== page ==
Article 4 - Logie Coldstone and Tarland
Article 4 - Logie Coldstone and Tarland
St Nectan, Coldstone Grid Ref NJ 422056
St Wallach,Logie Grid ref NJ 437024
St Moluag’s Church Tarland Grid Ref NJ 482044
What we now know as Logie Coldstone is one village with one church built in the 19th century. From time immemorial however there were two villages or settlements, and each one had a church. On the hillside off the road from modern day Logie Coldstone to Tilliepronie lies the churchyard of the former church of Coldstone dedicated to St Nectan, and in that yard is the carved cross slab illustrated above both by a drawing and a site photograph. This cross is quite different from the Pictish crosses at Aboyne , Migvie, and Loch Kinord, and much more like St Ternan’s Cross at Banchory and can probably be dated to the 8th or 9th century.
This kirk yard once contained a church dedicated to St Nectan , but we do not really know who this St Nectan was. Nectan spelt in various different ways was a common Pictish name. There were three Pictish kings between the 5th and the 8th centuries, a Bishop of Aberdeen in the 12th century and Saint Nectan of Hartland associated with Devon and Cornwall in the 5/6th centuries. The only saint among these, St Nectan of Hartland, does not appear to have any connection with Aberdeenshire so we are left wondering why the church came to be dedicated to him. I noted in my article on St Nathallan of Tullich that modern scholarship links the name Nathallan with Nectan. This may be a clue . At all events, all sources now agree that the church was dedicated to St Nectan, or as the Aberdeen Sites and Monuments Record spell him, St Neachton, and that seems to be all that can be said about this mysterious saint.
We are only slightly more enlightened by the records of St Wallach. About 2 km south of modern Logie Coldstone , near the farm of Galton at the above Grid Ref, lies the graveyard of Logie. Many people including writers are confused by the fact that there are two graveyards, at Logie and at Coldstone, and there is also a church but no graveyard at Logie Coldstone. Although the Aberdeen Breviary dates Wallach to the 5th century, other authorities place his death in 733. The Breviary tells us a little about his lifestyle, but more about the Picts of his day:- “He preferred a poor little house, woven together of reeds and wattles, to a royal palace. In this he led a life of poverty and humility, on all sides shunning the dignities of the world, that he might achieve to himself a higher reward in heaven. But the race whom he preferred to convert to the faith of Christ, and whom actually by his preaching and exhortation he did convert, no one would hesitate to describe as fierce, untamed, void of decency of manners and virtue, and incapable of easily listening to the word of truth, and their conversation was rather that of the brutes that perish than of men.”
The stone at Logie, named “St Wolack’s Stone” on the OS map, is really the only evidence of his activities here if it is even that. There is more evidence on the ground in the Parish of Glass where there was a Walla Kirk (Wallach’s Church) and St Wallach’s Well nearby on the banks of the Deveron. His feast day is 29th January but it is not much remembered now.
We know more about the life of St Moluag than we do about why the pre Reformation church at the east end of the Square in Tarland was dedicated to the saint. Tarland was always a centre of population in Cromar. The recumbent stone circle at Tomnaverie, less than a mile to the south east and the settlement and field system to the South west are ample evidence of pre Christian occupation. We have already seen that the Howe of Cromar was an area of intense activity by the followers of St Nathallan, St Nidan, St Adomnan, St Nechtan and St Wallack who left us the Migvie Stone, the Formaston stone, the stone at Coldstone and the Kinord stone, but we have no evidence that St Moluag ever came to the area. And yet the original church in the village was dedicated to St Moluag. So who was St Moluag?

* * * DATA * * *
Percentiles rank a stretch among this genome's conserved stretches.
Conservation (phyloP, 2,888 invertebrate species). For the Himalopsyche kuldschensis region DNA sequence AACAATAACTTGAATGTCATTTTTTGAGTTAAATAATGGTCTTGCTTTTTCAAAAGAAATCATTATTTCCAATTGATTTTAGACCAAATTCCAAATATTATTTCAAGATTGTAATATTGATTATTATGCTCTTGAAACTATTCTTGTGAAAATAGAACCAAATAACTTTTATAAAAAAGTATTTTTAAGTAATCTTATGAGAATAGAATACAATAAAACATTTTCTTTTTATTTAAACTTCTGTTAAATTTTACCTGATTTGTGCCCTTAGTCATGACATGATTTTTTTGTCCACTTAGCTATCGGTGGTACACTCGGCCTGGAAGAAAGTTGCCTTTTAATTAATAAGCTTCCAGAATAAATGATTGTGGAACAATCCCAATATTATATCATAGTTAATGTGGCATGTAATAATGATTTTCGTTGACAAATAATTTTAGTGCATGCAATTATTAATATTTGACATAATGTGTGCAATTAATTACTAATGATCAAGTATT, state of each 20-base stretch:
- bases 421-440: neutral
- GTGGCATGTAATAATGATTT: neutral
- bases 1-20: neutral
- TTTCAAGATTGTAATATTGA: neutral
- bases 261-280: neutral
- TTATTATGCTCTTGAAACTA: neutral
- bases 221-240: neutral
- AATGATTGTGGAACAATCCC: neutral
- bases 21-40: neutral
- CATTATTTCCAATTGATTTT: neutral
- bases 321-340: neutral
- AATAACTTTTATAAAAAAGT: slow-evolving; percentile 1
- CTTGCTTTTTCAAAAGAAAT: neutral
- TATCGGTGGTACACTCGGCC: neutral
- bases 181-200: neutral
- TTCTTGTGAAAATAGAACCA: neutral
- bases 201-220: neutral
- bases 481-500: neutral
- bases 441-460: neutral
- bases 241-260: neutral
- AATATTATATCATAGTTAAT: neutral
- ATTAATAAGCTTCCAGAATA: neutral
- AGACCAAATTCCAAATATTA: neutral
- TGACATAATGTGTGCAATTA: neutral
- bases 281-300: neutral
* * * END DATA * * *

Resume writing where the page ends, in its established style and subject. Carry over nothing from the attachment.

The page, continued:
By tradition he was born the son of a Pictish nobleman in Ireland c 532 and educated at Bangor. He is said to have come to Scotland with St Columba, and while Columba undertook to evangelise the Gaelic speaking areas, Moluag took on the Pictish areas. He is credited with founding a monastery on the Isle of Lismore, and two other centres in the land of the Picts, at Rosemarkie and Mortlach. It is significant that these three sites were to become the seats of the Sees of The Isles, Ross, and Aberdeen. As well as St Moluag’s Cathedral in Lismore, there are many churches in the west which have his dedication, and in Aberdeenshire there are dedications at Clatt and at Tarland where there was a Luoch Fair , believed to be named after Moluag. Which brings up the question of his name. When dealing with St Kentigern and St Machar, I touched on the custom of the age to add the affectionate prefix Mo- (My) to the name of a loved one. There are those who think that his real name was Lugaidh (pronounced Lua) and that the writers of the Annals simply added Mo- to give Mo-lugaidh and hence Moluag. At all events, he is credited with the foundation of the above three important centres in Pictland, and over time this made him a very important Saint indeed. Other writers credit him with foundations at Clova and New Machar, as well as at Clatt, and Tarland, but there is no word of anything but a church in Tarland, and it seems to me that it is just as likely that the church there was founded by someone else, and was dedicated to Moluag at a later date when his importance as a saint was fully acknowledged.(Right – Bev in the pre Reformation St Moluags Church ruin showing the post Reformation belfry)
© Hugh Cochran 2012